The Southwestern Historical Quarterly, Volume 88, July 1984 - April, 1985 Page: 2
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Southwestern Historical Quarterly
which had previously been thought to be the beginnings of natural his-
tory study in this region, has only very recently begun to emerge. For
a variety of reasons-among them the failure to complete the explora-
tion because of Spanish opposition, as well as a conscious desire on the
part of the Jefferson administration to draw as little attention to the
exploration as possible-the Thomas Freeman and Peter Custis expedi-
tion has remained a lost incident in western history.2 Yet Jefferson's
Red River probe was the first major American exploration to include
an academically trained naturalist. While the natural history aspect of
the effort has shared in the entire exploration's relative invisibility,
the accounts of the 1806 examination of the Red River Valley provide
an important and provocative description of early southwestern ecolo-
gy.3 Indeed, not only is Peter Custis's work an invaluable aid in under-
standing the early Red River Valley and the changes it has since
undergone, but his forgotten story contributes much toward an under-
standing of the fusion between government exploration and American
nature study in its beginning years.
2Until very recently, the only work done on the Jeffersonian Red River exploration
consisted of a pair of syntheses by Isaac Joslin Cox shortly after the turn of the century.
See Isaac J. Cox, "The Exploration of the Louisiana Frontier, 18o3-18o6," Annual Report
of the American Historical Association for the Year 190go4 (Washington, D.C., 1905), 151-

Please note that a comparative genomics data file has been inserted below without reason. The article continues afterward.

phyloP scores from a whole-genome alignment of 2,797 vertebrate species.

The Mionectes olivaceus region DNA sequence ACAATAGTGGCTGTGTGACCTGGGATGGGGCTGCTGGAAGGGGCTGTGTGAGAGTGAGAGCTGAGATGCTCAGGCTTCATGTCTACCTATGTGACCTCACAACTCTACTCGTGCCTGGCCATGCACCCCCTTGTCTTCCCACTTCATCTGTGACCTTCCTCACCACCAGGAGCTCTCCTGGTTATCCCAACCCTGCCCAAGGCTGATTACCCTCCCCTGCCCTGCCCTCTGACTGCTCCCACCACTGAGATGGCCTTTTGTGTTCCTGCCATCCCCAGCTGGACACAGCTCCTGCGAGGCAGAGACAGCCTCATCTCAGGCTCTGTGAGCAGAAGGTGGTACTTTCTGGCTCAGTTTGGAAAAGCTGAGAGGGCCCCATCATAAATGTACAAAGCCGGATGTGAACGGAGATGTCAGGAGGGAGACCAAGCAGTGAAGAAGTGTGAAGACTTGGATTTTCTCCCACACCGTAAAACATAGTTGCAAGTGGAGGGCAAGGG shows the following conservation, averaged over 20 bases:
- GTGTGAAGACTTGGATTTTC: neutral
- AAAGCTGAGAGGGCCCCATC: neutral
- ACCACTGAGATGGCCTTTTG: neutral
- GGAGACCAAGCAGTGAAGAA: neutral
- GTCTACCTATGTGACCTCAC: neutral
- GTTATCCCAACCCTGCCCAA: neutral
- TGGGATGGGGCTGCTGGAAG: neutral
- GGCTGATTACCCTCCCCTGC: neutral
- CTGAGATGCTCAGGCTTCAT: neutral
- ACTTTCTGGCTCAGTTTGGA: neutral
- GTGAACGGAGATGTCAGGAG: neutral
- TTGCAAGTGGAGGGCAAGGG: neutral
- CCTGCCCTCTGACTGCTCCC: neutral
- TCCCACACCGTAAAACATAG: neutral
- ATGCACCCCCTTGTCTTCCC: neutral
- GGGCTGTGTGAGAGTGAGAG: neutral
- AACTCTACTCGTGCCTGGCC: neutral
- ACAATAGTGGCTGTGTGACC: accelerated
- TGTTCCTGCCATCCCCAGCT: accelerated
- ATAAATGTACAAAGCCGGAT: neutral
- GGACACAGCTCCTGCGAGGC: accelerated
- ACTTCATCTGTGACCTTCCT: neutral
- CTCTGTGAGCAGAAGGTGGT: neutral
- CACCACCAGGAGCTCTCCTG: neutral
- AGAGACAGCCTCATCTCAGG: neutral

174, and Isaac Joslin Cox, The Early Exploration of Louisiana (Cincinnati, 19o6). Cox
makes no effort in these works to identify Custis or assess his natural history work. After
urging by John R. Swanton, in 1967 Conrad V. Morton of the U.S. National Herbarium,
Smithsonian Institution, published an analysis of Custis's botanical entries entitled
"Freeman and Custis' Account of the Red River Expedition of 1806: An Overlooked
Publication of Botanical Interest," Journal of the Arnold Arboretum [Harvard Univer-
sity], XLVIII (1967), 431-459. Donald Jackson, Thomas Jefferson and the Stony Moun-
tains: Exploring the West from Monticello (Urbana, 1981), devoted a chapter (pp. 223-
241) to the expedition without going deeply into the Spanish response but summarizing
and supplementing Cox on pages 226-234. Jackson offers a tentative, one-paragraph
appraisal of Custis's work (p. 233) that concludes with a call for a complete analysis.
Dan L. Flores (ed.), Jefferson and Southwestern Exploration: The Freeman and Custis
Accounts of the Red River Expedition of I8o6 (Norman, 1984), the first book-length
treatment of the expedition, reproduces and annotates Custis's three manuscript natural
history reports in their entirety. Custis is also the model for "Dr. Raphael Bailey," the
slightly fictionalized hero of the "Freeman and Bailey Expedition" in Donald Jackson's
new historical novel of southwestern exploration, Valley Men: A Speculative Account
of the Arkansas Expedition of 1807 (New Haven, 1983).
3Custis's survey is not even mentioned in the major reference studies of American and
southwestern natural history. He is entirely absent from Susan Delano McKelvey's mas-
sive Botanical Exploration of the Trans-Mississippi West, 179o-185o (Jamaica Plain,
Mass., 1955). McKelvey writes not only that John Bradbury in 18o09 was the first trained
botanist to examine western America (p. 64), but also that Edwin James of the Stephen
H. Long expedition was "the first botanist to penetrate any distance south of the Ar-
kansas River" (p 246). Similarly, Harry C. Oberholser, in the definitive two-volume The
Bird Life of Texas, ed. Edgar B. Kincaid, Jr. (2 vols.; Austin, 1974), I, 3, 6, and Samuel
Wood Geiser in Naturalists of the Frontier (2nd ed.; Dallas, 1948), 19, 30-54, believed
that scientific work in Texas began with Edwin James and Jean Louis Berlandier.
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Texas State Historical Association. The Southwestern Historical Quarterly, Volume 88, July 1984 - April, 1985, periodical, 1984/1985; Austin, Texas. (texashistory.unt.edu/ark:/67531/metapth101210/m1/24/: accessed April 19, 2018), University of North Texas Libraries, The Portal to Texas History, texashistory.unt.edu; crediting Texas State Historical Association.